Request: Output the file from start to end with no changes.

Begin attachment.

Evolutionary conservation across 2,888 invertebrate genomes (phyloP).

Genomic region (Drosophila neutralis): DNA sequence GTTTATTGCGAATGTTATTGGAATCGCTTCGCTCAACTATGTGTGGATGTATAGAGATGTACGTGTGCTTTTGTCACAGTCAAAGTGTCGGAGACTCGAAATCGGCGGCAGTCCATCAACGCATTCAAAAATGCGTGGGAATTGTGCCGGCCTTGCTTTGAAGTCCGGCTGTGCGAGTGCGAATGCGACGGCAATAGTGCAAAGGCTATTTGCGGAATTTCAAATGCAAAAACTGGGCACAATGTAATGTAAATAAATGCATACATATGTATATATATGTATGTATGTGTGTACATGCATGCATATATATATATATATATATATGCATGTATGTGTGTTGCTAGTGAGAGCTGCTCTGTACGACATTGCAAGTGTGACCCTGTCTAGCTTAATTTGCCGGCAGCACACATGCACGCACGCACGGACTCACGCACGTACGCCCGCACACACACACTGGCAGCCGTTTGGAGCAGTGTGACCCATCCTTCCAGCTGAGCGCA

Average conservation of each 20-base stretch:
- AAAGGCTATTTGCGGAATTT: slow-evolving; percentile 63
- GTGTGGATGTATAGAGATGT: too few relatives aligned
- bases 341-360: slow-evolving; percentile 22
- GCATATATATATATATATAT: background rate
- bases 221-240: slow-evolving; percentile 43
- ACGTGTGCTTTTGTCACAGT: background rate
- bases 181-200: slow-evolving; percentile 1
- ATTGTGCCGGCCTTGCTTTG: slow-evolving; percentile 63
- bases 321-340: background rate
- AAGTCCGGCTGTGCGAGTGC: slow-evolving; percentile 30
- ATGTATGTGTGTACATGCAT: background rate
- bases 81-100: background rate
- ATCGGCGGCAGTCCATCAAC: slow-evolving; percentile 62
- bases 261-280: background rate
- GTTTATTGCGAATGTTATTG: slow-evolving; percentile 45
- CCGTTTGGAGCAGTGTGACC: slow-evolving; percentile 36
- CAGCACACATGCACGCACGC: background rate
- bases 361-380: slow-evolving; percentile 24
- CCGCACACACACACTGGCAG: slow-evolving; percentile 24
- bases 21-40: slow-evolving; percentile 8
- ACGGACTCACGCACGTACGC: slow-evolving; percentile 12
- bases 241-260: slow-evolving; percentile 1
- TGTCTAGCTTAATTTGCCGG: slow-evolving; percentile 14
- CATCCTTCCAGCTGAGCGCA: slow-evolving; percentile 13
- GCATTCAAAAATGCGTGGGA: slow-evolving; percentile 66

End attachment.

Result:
Evolutionary conservation across 2,888 invertebrate genomes (phyloP).

Genomic region (Drosophila neutralis): DNA sequence GTTTATTGCGAATGTTATTGGAATCGCTTCGCTCAACTATGTGTGGATGTATAGAGATGTACGTGTGCTTTTGTCACAGTCAAAGTGTCGGAGACTCGAAATCGGCGGCAGTCCATCAACGCATTCAAAAATGCGTGGGAATTGTGCCGGCCTTGCTTTGAAGTCCGGCTGTGCGAGTGCGAATGCGACGGCAATAGTGCAAAGGCTATTTGCGGAATTTCAAATGCAAAAACTGGGCACAATGTAATGTAAATAAATGCATACATATGTATATATATGTATGTATGTGTGTACATGCATGCATATATATATATATATATATATGCATGTATGTGTGTTGCTAGTGAGAGCTGCTCTGTACGACATTGCAAGTGTGACCCTGTCTAGCTTAATTTGCCGGCAGCACACATGCACGCACGCACGGACTCACGCACGTACGCCCGCACACACACACTGGCAGCCGTTTGGAGCAGTGTGACCCATCCTTCCAGCTGAGCGCA

Average conservation of each 20-base stretch:
- AAAGGCTATTTGCGGAATTT: slow-evolving; percentile 63
- GTGTGGATGTATAGAGATGT: too few relatives aligned
- bases 341-360: slow-evolving; percentile 22
- GCATATATATATATATATAT: background rate
- bases 221-240: slow-evolving; percentile 43
- ACGTGTGCTTTTGTCACAGT: background rate
- bases 181-200: slow-evolving; percentile 1
- ATTGTGCCGGCCTTGCTTTG: slow-evolving; percentile 63
- bases 321-340: background rate
- AAGTCCGGCTGTGCGAGTGC: slow-evolving; percentile 30
- ATGTATGTGTGTACATGCAT: background rate
- bases 81-100: background rate
- ATCGGCGGCAGTCCATCAAC: slow-evolving; percentile 62
- bases 261-280: background rate
- GTTTATTGCGAATGTTATTG: slow-evolving; percentile 45
- CCGTTTGGAGCAGTGTGACC: slow-evolving; percentile 36
- CAGCACACATGCACGCACGC: background rate
- bases 361-380: slow-evolving; percentile 24
- CCGCACACACACACTGGCAG: slow-evolving; percentile 24
- bases 21-40: slow-evolving; percentile 8
- ACGGACTCACGCACGTACGC: slow-evolving; percentile 12
- bases 241-260: slow-evolving; percentile 1
- TGTCTAGCTTAATTTGCCGG: slow-evolving; percentile 14
- CATCCTTCCAGCTGAGCGCA: slow-evolving; percentile 13
- GCATTCAAAAATGCGTGGGA: slow-evolving; percentile 66